Behavioural Consequences of Customer Perception on Emotional Labour among Airline Service Employees

Norzalita Abd Aziz, Bita Najafi, Ahmad Said Ibrahim Al-Shuaibi, Faridahwati Mohd Shamsudin


Managing employees’ acting or emotional labour strategies is crucial for service organizations to develop a sustainable competitive advantage, such as the airline industry which is seeing fierce competition. This study examined the role of such strategies in enhancing the service experience of customers, resulting in customer loyalty intention and subsequent engagement in positive word-of-mouth. Three-hundred sets of questionnaires were completed by airline passengers, who were approached at random, in Kuala Lumpur International Airport. A series of analyses was performed to determine the factors that significantly influence the airlines customers’ outcomes. The findings showed that perceived employee deep acting and perceived surface acting were significantly related to perceived customer orientation and perceived service quality, but in different directions. Perceived customer orientation and perceived service quality were observed to influence customer loyalty intention, which was found to affect significantly word-of-mouth. We also discovered the partial mediator of customer loyalty intention in both the relationships between perceived customer orientation, perceived service quality, and word-of-mouth. Our findings suggest the need for airline managers to devise relevant strategies in enhancing the appropriate emotional displays by employees during service encounters because they affect customers’ behavioral responses.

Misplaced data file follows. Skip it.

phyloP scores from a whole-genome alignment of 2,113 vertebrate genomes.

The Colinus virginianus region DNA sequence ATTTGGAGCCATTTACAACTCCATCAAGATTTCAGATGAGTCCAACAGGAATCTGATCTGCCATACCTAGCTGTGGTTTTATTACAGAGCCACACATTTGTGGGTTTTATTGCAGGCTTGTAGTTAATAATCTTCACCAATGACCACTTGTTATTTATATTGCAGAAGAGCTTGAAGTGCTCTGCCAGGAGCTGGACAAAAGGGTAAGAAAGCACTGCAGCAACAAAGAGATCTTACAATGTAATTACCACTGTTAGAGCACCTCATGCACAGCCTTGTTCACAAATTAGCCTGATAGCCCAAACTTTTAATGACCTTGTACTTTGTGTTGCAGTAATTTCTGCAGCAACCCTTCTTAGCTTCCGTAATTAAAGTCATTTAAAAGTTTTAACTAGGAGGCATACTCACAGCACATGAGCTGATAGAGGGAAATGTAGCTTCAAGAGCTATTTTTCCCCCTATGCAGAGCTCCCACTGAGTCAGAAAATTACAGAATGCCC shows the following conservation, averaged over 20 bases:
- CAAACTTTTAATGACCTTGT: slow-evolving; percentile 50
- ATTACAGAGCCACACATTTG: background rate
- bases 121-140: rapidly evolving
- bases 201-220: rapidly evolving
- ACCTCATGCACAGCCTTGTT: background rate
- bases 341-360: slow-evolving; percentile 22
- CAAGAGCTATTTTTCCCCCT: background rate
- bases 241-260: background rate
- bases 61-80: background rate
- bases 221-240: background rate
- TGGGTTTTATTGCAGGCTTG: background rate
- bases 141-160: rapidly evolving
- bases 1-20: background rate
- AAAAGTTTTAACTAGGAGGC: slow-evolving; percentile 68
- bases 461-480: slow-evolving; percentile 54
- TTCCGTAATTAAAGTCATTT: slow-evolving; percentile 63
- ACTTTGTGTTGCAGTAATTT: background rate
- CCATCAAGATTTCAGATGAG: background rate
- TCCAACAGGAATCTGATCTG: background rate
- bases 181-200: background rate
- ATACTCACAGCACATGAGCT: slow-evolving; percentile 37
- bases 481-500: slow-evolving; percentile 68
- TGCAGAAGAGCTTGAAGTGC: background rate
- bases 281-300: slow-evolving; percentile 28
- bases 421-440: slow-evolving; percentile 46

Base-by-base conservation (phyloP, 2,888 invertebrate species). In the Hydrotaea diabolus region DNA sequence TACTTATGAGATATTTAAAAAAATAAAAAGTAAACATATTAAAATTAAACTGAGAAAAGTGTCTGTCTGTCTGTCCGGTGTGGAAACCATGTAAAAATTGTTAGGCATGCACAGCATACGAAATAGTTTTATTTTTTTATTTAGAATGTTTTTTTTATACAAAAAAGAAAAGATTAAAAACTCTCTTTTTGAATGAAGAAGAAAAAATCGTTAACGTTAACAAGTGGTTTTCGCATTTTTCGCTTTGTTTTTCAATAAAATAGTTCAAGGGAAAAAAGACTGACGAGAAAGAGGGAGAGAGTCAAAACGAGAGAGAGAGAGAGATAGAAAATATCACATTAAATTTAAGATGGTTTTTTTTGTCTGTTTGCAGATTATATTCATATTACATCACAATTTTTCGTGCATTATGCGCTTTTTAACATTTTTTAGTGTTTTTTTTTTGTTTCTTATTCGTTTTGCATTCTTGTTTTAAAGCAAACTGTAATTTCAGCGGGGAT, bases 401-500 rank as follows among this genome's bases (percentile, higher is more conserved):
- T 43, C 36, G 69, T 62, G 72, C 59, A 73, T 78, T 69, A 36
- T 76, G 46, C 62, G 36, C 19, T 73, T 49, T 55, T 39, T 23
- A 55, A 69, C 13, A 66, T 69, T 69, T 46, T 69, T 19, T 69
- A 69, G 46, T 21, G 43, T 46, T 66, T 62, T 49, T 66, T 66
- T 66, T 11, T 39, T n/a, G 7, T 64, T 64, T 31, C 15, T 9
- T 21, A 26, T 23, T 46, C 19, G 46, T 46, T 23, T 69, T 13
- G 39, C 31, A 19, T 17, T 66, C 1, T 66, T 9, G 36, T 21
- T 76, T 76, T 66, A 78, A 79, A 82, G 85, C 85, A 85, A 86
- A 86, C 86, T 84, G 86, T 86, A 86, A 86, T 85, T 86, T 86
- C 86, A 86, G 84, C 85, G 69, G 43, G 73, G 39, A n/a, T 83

Keywords: Emotional Labour, Service Orientation, Service Quality,

JEL Classifications: J0

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